The Quakers Yard and Merthyr line was opened on 1 April 1886 from the Taff Vale Extension line at Quakers Yard, running up the west side of the River Taff to Merthyr, ending at the GWR station there. Colliery and ironstone pit connections were made intermediately, and a branch line spur crossed the Taff to get access to the important Merthyr Vale colliery. The QY&MR Joint Line crossed the river Taff immediately after leaving Quakers Yard station.

There was already a railway running part of the way down the west bank: the private Gethin Railway belonging to the Cyfarthfa Ironworks. This could be latched onto in the vicinity of Abercanaid, and a simple spur provided where it crossed the GWR Hirwain line to bring the joint trains into Merthyr High Street station.
The line opened for passenger traffic on 1 April 1886, trains using the High Street station at Merthyr. The new line crossed over the Taff Vale line and the Glamorganshire Canal shortly after leaving Quakers Yard GWR (later High Level) station. At nearly 2 miles south there was a branch on the east side to the Merthyr Vale group of coal pits, crossing the river on a long steel viaduct. Initially there were only two intermediate stations at Aberfan and Abercanaid, with the service being worked by the Rhymney company. At Cyfarthfa Level Crossing Junction, where the spur to the former Vale of Neath line ran round Glyndyris Pond, the private Gethin Railway ran straight on to the Cyfarthfa Ironworks, with a branch to the east running up to the Ynys Fach works, and. Rhymney goods trains and workmen's trains ran up to Cyfarthfa Furnace Tops.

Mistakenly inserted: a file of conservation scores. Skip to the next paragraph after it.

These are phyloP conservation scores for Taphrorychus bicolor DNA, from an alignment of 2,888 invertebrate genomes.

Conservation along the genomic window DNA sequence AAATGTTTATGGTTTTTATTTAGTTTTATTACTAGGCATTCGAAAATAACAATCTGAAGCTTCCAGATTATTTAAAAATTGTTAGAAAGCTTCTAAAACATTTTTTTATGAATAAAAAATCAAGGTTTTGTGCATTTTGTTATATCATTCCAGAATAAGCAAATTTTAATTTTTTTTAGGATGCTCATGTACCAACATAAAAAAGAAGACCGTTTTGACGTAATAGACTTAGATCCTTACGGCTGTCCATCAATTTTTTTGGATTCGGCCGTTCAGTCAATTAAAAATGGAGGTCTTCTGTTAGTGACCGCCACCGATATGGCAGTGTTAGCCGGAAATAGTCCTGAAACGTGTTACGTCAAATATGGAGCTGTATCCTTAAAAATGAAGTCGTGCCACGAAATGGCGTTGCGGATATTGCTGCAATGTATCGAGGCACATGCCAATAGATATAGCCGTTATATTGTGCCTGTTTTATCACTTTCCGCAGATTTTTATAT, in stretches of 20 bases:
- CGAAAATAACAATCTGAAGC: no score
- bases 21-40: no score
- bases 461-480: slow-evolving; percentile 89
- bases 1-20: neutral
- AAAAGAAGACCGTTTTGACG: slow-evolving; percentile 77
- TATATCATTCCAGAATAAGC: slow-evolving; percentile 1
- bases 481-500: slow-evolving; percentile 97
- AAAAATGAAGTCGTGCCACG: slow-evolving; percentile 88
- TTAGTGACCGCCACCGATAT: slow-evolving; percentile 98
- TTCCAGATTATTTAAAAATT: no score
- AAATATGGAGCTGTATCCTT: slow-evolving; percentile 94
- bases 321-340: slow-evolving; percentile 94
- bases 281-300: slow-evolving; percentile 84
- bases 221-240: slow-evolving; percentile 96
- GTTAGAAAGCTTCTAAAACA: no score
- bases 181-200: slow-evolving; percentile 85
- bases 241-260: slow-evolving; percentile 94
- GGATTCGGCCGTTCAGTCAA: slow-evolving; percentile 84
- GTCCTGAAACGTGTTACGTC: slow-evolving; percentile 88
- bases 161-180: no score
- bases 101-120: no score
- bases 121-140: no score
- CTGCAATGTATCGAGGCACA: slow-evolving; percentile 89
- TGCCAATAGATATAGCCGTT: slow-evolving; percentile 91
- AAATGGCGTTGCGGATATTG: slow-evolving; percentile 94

The Taff Vale Railway introduced what it called "motor cars" (that is, rail motors) in 1905. These were single coaches incorporating a small steam engine integrated with the coach. The intention was to enable station calls at low-cost structures in rural areas. The Rhymney Railway observed the considerable success of the Taff Vale scheme, and in 1907 procured two such vehicles from Hudswell Clarke to its own design; the steam engine part was a small 0-4-0 tank engine with 3 ft 6 in wheels. The carriage part was supplied by Cravens. There were soon complaints of unsteady running, and a trailing axle was added to the locomotive unit, with 2 ft 9 in wheels.